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Holidays bring challenges for eating disorder sufferers

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  • Being around food on holidays can be overwhelming for people with eating disorders
  • Never go to a party hungry; have a meal before to prevent binging
  • Bring a wingman to gatherings to be your support system
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By Judy Fortin
CNN Medical Correspondent
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KENNESAW, Georgia (CNN) -- The sweet smell of sugar cookies baking filled the air in Kris Shock's kitchen.

Kris Shock, who once struggled with bulimia, enjoys cookies with her son, Drew.

She pulled a tray from the oven and sat down with her 9-year-old son, Drew, to frost the treats.

Then, Shock did something that might have been unthinkable for her a few years ago. She took a bite of a cookie.

Shock, 36, of Kennesaw, Georgia, spent most of her adolescence and early adulthood struggling with bulimia and an addiction to diet pills.

Long holiday seasons were always the worst, Shock said, as she dealt with the stress of trying to create a picture-perfect Thanksgiving and Christmas for her family.

"I would be emotionally and physically exhausted come the New Year, and I would have no memories to show for it other than sheer anxiety," Shock recalled. "I would be acting out at every moment, whether that was using diet pills, taking laxatives or restrictive behavior, whatever I used to cope at that moment."

Now in recovery, Shock approaches the holidays and all that tempting food with a bit of trepidation. Video Watch more on coping with holiday eating challenges »

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"I always keep in mind that relapse is potentially possible if I don't do the right things," Shock said. "For me, that is being honest with myself, knowing that tomorrow I may have to pick up the phone and call a nutritionist ... or call my therapist."

That's just what some experts recommend, including Cynthia Bulik, director of the University of North Carolina Eating Disorders Program.

"For some people, the holiday season is filled with joyous occasions and wonderful food," Bulik said. "For other people, it can actually be quite a nightmare ... especially if you have eating disorders."

Bulik is busy these days helping her patients figure out how to navigate all the stress-inducing holiday parties and family gatherings.

She tells people with eating disorders, "Keep your support team on speed dial."

Bulik targeted her advice to people who suffer from anorexia nervosa, an eating disorder in which people develop an aversion to food, lose a lot of weight and are afraid of gaining weight.

"It can be incredibly overwhelming to be surrounded by so many different types of food," Bulik noted. "We often suggest that people with anorexia go to a party with a wingman. ... Take someone with you who is safe, to whom you can say, 'This is really tough for me. I need to take a break.' "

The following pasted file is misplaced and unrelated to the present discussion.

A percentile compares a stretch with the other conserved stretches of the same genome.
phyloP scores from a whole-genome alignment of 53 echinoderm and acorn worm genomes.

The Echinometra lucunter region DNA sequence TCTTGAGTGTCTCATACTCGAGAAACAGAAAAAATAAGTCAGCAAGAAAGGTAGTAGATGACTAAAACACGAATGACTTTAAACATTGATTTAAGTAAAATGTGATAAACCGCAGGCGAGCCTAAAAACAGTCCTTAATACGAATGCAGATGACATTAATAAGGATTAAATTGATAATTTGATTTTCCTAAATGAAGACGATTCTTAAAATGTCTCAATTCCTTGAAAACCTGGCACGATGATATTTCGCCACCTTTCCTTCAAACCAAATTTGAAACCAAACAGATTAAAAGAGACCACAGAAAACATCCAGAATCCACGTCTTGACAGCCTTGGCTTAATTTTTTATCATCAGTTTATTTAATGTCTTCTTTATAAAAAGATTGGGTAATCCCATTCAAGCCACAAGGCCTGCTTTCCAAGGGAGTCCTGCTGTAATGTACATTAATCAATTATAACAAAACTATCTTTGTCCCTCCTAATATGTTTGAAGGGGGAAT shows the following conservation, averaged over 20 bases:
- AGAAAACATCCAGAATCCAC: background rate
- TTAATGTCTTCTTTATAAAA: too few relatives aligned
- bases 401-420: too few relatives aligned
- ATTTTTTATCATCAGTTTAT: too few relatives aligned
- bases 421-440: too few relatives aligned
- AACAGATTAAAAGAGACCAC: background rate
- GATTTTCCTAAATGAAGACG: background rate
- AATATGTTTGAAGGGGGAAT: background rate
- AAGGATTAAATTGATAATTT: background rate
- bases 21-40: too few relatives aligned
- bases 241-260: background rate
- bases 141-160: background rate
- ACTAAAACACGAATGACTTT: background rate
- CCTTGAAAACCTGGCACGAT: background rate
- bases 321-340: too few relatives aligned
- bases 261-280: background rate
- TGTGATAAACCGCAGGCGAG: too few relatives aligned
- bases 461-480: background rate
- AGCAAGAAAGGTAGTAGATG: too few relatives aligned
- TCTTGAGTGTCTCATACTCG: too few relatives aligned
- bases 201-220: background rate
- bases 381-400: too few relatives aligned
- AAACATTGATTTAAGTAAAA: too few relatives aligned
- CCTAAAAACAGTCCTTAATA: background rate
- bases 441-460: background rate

She shared similar advice for those who suffer from bulimia, a condition in which people binge and purge.

"We tell people to never go to a party hungry. ... That's the worst thing to do. It's really best to have a decent meal before you get there so you're not tempted to binge when you're at the party," Bulik recommended.

One of Shock's biggest challenges while recovering from bulimia was coping with probing family members.

"It was very anxiety-filled," Shock recalled, "I had to eat dinner with all these people where, many times, there were unspoken things I wanted to say."

Last Christmas, Shock tried a new strategy: eating dinner with her husband and children first and then attending a party. Shock called it a safer situation.

"I can take care of my physical body and then handle the process, the emotional anxiety that comes with typical social situations," she said.

Bulik advises well-meaning family members to try to help people with eating disorders feel as comfortable as possible.

"There is no play book," she said. "The best thing to do is not to push. ... Don't focus on their appearance, don't focus on what they're eating."

Health Library

  • MayoClinic.com: Bulimia nervosa
  • MayoClinic.com: Eating disorder

Another complication may occur when someone with an eating disorder must step into the chef's role and prepare dinner for a crowd.

Bulik advised, "If it is too tough to prepare that meal for 20 people that year, call in some help. Get takeout for a change. Do something that is easier for you. Don't always feel like you have to be the perfect hostess, because that can be the first step toward relapse."

Shock is taking the advice to heart. Remember the sugar cookies she was frosting with her son? Rather than stress out about making them from scratch, she bought the slice-and-bake version at the supermarket.

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She figured she'd have more fun spending the extra time with her son.

"Take care of yourself," she advised. "You will feel empowered."

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